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2G ethanol from the whole sugarcane lignocellulosic biomass.

Pereira SC, Maehara L, Machado CM, Farinas CS - Biotechnol Biofuels (2015)

Bottom Line: For the four commercial sugarcane varieties evaluated using the same experimental set of conditions, it was found that the variety of sugarcane was not a significant factor in the 2G ethanol production process.Assessment of use of the whole lignocellulosic sugarcane biomass clearly showed that 2G ethanol production could be significantly improved by the combined use of bagasse, straw, and tops, when compared to the use of bagasse alone.Furthermore, given that the variety was not a significant factor for the 2G ethanol production process within the four commercial sugarcane varieties evaluated here, agronomic features such as higher productivity and tolerance of soil and climate variations can be used as the criteria for variety selection.

View Article: PubMed Central - PubMed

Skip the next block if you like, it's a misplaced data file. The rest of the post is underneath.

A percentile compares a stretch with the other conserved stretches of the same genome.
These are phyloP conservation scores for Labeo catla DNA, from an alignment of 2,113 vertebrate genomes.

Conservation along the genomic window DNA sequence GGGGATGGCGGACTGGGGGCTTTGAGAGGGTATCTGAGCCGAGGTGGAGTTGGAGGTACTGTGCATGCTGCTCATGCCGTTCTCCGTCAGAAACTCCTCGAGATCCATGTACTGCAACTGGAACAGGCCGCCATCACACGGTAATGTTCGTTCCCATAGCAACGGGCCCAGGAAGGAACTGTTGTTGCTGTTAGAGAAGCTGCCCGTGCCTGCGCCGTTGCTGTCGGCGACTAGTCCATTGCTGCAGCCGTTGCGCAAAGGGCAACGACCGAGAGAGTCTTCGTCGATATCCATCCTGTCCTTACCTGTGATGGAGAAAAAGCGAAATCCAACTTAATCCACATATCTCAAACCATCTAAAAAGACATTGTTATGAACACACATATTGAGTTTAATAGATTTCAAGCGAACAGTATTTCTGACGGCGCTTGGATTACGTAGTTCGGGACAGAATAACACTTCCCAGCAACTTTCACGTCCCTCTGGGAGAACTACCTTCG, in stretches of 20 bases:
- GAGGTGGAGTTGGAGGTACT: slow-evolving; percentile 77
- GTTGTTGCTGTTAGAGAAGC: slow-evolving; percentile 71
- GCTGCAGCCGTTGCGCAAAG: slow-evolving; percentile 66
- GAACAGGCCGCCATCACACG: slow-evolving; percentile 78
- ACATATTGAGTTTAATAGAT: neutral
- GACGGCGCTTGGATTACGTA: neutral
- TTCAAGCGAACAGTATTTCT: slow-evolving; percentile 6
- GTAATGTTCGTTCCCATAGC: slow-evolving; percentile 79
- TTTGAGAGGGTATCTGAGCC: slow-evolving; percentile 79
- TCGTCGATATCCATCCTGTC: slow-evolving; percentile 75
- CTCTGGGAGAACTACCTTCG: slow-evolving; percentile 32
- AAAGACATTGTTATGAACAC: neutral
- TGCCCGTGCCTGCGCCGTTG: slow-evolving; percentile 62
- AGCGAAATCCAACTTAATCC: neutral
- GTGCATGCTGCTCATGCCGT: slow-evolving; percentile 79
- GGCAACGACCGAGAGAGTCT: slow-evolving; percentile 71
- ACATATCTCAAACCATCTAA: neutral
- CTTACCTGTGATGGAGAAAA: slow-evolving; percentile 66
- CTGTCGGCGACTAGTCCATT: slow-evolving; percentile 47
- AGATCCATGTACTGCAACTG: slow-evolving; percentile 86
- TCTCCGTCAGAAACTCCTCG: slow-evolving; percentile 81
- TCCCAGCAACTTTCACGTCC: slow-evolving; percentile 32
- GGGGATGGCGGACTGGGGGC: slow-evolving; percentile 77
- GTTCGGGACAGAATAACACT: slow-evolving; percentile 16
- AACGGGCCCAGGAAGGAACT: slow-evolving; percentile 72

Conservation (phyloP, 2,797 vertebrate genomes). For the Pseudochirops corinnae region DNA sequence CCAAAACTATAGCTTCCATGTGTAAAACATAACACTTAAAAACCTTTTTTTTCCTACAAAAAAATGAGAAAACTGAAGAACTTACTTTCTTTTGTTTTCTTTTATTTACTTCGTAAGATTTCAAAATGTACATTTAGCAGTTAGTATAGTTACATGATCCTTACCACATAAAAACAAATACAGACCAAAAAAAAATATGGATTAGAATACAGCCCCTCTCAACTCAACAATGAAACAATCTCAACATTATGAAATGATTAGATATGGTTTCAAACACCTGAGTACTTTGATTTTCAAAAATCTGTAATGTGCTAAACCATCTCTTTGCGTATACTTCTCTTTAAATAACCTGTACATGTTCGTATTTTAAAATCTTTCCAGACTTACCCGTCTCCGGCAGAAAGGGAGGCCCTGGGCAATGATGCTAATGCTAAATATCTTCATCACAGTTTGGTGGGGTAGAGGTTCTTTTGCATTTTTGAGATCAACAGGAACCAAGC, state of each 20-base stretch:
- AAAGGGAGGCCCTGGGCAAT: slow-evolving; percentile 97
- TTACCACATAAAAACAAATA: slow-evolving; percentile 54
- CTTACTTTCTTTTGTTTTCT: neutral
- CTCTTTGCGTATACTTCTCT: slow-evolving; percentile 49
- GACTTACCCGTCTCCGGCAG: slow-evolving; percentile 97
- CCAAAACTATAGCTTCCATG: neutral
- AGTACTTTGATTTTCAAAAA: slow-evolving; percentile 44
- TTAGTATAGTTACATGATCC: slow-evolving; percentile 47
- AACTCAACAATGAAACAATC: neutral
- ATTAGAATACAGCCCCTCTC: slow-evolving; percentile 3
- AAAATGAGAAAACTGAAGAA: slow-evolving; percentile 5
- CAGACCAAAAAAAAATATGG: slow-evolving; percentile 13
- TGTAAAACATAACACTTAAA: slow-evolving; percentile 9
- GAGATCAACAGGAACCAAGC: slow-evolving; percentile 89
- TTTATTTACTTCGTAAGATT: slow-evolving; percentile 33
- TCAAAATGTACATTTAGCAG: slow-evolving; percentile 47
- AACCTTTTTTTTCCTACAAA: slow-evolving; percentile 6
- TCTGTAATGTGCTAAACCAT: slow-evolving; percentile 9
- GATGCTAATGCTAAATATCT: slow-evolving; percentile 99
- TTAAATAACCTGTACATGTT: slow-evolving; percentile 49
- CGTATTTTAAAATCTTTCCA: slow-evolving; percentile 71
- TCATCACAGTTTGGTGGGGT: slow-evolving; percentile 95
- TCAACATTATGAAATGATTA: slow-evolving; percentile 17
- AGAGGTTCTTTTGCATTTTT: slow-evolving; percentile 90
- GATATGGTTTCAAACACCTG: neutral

Affiliation: Embrapa Instrumentation, Rua XV de Novembro 1452, 13560-970 São Carlos, SP Brazil.

ABSTRACT

Background: In the sugarcane industry, large amounts of lignocellulosic residues are generated, which includes bagasse, straw, and tops. The use of the whole sugarcane lignocellulosic biomass for the production of second-generation (2G) ethanol can be a potential alternative to contribute to the economic viability of this process. Here, we conducted a systematic comparative study of the use of the lignocellulosic residues from the whole sugarcane lignocellulosic biomass (bagasse, straw, and tops) from commercial sugarcane varieties for the production of 2G ethanol. In addition, the feasibility of using a mixture of these residues from a selected variety was also investigated.